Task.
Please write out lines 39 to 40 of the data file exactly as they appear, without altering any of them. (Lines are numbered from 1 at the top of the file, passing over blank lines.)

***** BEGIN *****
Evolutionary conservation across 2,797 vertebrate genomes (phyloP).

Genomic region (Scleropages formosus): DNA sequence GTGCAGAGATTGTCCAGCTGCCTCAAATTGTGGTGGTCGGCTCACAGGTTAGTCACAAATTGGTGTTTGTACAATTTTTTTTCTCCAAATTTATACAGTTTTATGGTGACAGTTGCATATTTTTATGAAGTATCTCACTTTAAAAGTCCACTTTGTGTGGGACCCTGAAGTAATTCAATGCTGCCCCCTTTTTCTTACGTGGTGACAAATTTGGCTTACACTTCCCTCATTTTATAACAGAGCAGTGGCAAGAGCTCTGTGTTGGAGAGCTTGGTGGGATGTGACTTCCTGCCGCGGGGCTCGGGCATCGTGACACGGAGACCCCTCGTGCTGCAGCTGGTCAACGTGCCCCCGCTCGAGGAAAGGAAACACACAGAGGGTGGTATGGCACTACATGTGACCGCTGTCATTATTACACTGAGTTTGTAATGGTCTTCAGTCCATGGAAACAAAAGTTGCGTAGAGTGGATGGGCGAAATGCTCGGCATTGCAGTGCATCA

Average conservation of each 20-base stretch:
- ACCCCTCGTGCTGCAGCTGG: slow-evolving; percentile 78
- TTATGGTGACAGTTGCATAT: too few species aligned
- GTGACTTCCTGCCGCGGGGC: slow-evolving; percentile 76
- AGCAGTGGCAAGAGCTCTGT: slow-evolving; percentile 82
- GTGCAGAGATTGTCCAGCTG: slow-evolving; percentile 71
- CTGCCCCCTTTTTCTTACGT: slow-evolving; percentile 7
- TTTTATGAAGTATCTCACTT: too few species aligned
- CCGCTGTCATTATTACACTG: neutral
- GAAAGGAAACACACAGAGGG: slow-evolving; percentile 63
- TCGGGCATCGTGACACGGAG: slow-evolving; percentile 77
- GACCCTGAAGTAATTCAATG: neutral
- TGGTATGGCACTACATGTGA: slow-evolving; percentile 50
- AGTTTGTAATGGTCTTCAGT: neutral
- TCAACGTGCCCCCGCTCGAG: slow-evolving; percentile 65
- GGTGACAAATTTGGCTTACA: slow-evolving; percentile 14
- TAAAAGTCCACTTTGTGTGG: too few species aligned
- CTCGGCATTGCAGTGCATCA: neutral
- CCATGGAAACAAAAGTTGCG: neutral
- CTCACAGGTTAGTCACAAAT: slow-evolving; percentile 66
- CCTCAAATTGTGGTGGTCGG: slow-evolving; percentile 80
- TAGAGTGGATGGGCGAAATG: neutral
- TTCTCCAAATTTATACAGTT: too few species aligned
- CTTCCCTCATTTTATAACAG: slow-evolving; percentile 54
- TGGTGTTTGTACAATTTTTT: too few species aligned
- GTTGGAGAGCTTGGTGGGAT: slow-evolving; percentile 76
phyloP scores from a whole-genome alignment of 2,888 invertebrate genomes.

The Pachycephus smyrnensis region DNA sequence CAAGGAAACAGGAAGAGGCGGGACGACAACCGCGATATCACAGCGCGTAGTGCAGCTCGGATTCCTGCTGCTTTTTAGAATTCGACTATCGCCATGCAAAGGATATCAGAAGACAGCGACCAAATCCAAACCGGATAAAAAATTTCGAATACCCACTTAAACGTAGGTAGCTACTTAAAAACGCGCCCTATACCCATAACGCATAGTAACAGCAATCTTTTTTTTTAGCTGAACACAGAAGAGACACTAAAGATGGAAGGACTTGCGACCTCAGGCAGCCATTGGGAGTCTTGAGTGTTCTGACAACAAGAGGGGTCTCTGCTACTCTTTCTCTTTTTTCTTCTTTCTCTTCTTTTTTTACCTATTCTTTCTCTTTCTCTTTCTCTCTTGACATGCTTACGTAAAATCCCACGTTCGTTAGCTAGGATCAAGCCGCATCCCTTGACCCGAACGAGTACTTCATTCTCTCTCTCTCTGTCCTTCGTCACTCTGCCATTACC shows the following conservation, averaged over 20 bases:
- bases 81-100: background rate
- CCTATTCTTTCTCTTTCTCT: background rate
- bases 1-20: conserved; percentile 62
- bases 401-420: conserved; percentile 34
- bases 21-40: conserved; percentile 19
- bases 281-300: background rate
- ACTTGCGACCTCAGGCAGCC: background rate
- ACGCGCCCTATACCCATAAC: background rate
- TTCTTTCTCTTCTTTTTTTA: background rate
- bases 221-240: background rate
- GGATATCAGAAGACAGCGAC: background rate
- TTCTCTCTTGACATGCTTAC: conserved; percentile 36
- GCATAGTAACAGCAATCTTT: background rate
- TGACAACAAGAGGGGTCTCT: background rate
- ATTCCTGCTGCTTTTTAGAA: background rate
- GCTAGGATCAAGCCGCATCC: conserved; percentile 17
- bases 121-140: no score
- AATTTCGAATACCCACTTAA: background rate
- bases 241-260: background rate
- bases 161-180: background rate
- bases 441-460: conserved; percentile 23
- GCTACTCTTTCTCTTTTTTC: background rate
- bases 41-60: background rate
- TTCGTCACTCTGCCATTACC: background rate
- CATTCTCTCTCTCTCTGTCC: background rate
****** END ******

- TTCTTTCTCTTCTTTTTTTA: background rate
- bases 221-240: background rate